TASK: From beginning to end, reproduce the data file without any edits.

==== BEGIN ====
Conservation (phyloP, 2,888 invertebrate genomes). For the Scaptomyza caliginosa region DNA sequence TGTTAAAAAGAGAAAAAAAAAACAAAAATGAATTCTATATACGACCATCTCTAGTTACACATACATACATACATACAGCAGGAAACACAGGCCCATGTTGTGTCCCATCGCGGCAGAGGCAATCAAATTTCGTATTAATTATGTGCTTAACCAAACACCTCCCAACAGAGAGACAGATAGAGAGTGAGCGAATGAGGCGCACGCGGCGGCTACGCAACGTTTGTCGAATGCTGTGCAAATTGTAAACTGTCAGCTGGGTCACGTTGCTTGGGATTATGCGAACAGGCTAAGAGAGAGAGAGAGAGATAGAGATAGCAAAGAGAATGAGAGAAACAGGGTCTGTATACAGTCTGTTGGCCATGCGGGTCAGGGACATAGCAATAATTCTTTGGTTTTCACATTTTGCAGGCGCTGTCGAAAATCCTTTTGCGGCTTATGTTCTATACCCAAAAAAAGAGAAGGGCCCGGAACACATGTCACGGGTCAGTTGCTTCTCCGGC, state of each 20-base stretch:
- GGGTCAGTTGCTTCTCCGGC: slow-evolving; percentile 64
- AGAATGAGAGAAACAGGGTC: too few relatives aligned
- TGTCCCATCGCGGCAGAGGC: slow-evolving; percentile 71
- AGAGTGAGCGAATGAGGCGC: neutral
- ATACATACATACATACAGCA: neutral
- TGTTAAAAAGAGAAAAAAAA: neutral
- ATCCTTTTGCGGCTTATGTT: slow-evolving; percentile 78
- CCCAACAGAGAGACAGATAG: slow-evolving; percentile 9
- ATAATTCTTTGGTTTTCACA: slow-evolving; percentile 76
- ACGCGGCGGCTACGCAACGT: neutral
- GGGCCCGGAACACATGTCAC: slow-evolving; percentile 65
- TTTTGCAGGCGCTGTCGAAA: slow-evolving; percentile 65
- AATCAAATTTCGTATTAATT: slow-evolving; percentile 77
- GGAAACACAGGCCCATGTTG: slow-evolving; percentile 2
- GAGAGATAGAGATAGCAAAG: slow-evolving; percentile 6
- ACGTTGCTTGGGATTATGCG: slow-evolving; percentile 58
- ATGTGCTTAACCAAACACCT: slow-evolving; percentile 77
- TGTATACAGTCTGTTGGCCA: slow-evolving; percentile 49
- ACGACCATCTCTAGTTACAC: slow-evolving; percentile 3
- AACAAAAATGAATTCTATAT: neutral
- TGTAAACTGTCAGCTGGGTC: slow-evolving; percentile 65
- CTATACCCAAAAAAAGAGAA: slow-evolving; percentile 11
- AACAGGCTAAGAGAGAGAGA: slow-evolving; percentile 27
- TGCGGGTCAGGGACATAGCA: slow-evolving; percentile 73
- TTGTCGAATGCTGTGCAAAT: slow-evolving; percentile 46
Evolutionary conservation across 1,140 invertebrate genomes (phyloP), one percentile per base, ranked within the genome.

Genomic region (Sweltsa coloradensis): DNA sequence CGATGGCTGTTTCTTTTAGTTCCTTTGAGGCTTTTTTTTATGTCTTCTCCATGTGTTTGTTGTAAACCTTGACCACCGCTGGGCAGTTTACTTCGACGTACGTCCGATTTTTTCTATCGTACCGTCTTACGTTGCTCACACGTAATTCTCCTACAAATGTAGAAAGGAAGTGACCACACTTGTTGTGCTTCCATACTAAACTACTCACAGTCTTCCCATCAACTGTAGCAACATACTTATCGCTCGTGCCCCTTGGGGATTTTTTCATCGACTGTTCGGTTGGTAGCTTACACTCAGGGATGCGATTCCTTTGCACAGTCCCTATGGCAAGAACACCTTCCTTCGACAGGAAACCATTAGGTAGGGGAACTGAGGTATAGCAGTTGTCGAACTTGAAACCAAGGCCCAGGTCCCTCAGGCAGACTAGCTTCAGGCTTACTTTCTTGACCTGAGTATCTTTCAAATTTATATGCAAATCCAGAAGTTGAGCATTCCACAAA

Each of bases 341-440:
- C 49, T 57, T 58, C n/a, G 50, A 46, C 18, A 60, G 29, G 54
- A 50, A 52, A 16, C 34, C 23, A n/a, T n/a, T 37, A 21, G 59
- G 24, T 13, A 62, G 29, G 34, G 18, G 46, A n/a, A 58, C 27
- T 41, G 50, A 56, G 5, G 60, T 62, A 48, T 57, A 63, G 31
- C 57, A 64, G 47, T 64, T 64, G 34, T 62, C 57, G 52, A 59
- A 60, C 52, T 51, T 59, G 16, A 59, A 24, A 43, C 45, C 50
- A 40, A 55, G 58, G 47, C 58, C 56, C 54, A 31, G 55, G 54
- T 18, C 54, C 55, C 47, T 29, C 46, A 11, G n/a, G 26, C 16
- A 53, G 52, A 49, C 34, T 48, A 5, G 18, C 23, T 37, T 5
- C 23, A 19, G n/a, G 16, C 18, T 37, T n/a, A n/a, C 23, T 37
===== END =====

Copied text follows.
Conservation (phyloP, 2,888 invertebrate genomes). For the Scaptomyza caliginosa region DNA sequence TGTTAAAAAGAGAAAAAAAAAACAAAAATGAATTCTATATACGACCATCTCTAGTTACACATACATACATACATACAGCAGGAAACACAGGCCCATGTTGTGTCCCATCGCGGCAGAGGCAATCAAATTTCGTATTAATTATGTGCTTAACCAAACACCTCCCAACAGAGAGACAGATAGAGAGTGAGCGAATGAGGCGCACGCGGCGGCTACGCAACGTTTGTCGAATGCTGTGCAAATTGTAAACTGTCAGCTGGGTCACGTTGCTTGGGATTATGCGAACAGGCTAAGAGAGAGAGAGAGAGATAGAGATAGCAAAGAGAATGAGAGAAACAGGGTCTGTATACAGTCTGTTGGCCATGCGGGTCAGGGACATAGCAATAATTCTTTGGTTTTCACATTTTGCAGGCGCTGTCGAAAATCCTTTTGCGGCTTATGTTCTATACCCAAAAAAAGAGAAGGGCCCGGAACACATGTCACGGGTCAGTTGCTTCTCCGGC, state of each 20-base stretch:
- GGGTCAGTTGCTTCTCCGGC: slow-evolving; percentile 64
- AGAATGAGAGAAACAGGGTC: too few relatives aligned
- TGTCCCATCGCGGCAGAGGC: slow-evolving; percentile 71
- AGAGTGAGCGAATGAGGCGC: neutral
- ATACATACATACATACAGCA: neutral
- TGTTAAAAAGAGAAAAAAAA: neutral
- ATCCTTTTGCGGCTTATGTT: slow-evolving; percentile 78
- CCCAACAGAGAGACAGATAG: slow-evolving; percentile 9
- ATAATTCTTTGGTTTTCACA: slow-evolving; percentile 76
- ACGCGGCGGCTACGCAACGT: neutral
- GGGCCCGGAACACATGTCAC: slow-evolving; percentile 65
- TTTTGCAGGCGCTGTCGAAA: slow-evolving; percentile 65
- AATCAAATTTCGTATTAATT: slow-evolving; percentile 77
- GGAAACACAGGCCCATGTTG: slow-evolving; percentile 2
- GAGAGATAGAGATAGCAAAG: slow-evolving; percentile 6
- ACGTTGCTTGGGATTATGCG: slow-evolving; percentile 58
- ATGTGCTTAACCAAACACCT: slow-evolving; percentile 77
- TGTATACAGTCTGTTGGCCA: slow-evolving; percentile 49
- ACGACCATCTCTAGTTACAC: slow-evolving; percentile 3
- AACAAAAATGAATTCTATAT: neutral
- TGTAAACTGTCAGCTGGGTC: slow-evolving; percentile 65
- CTATACCCAAAAAAAGAGAA: slow-evolving; percentile 11
- AACAGGCTAAGAGAGAGAGA: slow-evolving; percentile 27
- TGCGGGTCAGGGACATAGCA: slow-evolving; percentile 73
- TTGTCGAATGCTGTGCAAAT: slow-evolving; percentile 46
Evolutionary conservation across 1,140 invertebrate genomes (phyloP), one percentile per base, ranked within the genome.

Genomic region (Sweltsa coloradensis): DNA sequence CGATGGCTGTTTCTTTTAGTTCCTTTGAGGCTTTTTTTTATGTCTTCTCCATGTGTTTGTTGTAAACCTTGACCACCGCTGGGCAGTTTACTTCGACGTACGTCCGATTTTTTCTATCGTACCGTCTTACGTTGCTCACACGTAATTCTCCTACAAATGTAGAAAGGAAGTGACCACACTTGTTGTGCTTCCATACTAAACTACTCACAGTCTTCCCATCAACTGTAGCAACATACTTATCGCTCGTGCCCCTTGGGGATTTTTTCATCGACTGTTCGGTTGGTAGCTTACACTCAGGGATGCGATTCCTTTGCACAGTCCCTATGGCAAGAACACCTTCCTTCGACAGGAAACCATTAGGTAGGGGAACTGAGGTATAGCAGTTGTCGAACTTGAAACCAAGGCCCAGGTCCCTCAGGCAGACTAGCTTCAGGCTTACTTTCTTGACCTGAGTATCTTTCAAATTTATATGCAAATCCAGAAGTTGAGCATTCCACAAA

Each of bases 341-440:
- C 49, T 57, T 58, C n/a, G 50, A 46, C 18, A 60, G 29, G 54
- A 50, A 52, A 16, C 34, C 23, A n/a, T n/a, T 37, A 21, G 59
- G 24, T 13, A 62, G 29, G 34, G 18, G 46, A n/a, A 58, C 27
- T 41, G 50, A 56, G 5, G 60, T 62, A 48, T 57, A 63, G 31
- C 57, A 64, G 47, T 64, T 64, G 34, T 62, C 57, G 52, A 59
- A 60, C 52, T 51, T 59, G 16, A 59, A 24, A 43, C 45, C 50
- A 40, A 55, G 58, G 47, C 58, C 56, C 54, A 31, G 55, G 54
- T 18, C 54, C 55, C 47, T 29, C 46, A 11, G n/a, G 26, C 16
- A 53, G 52, A 49, C 34, T 48, A 5, G 18, C 23, T 37, T 5
- C 23, A 19, G n/a, G 16, C 18, T 37, T n/a, A n/a, C 23, T 37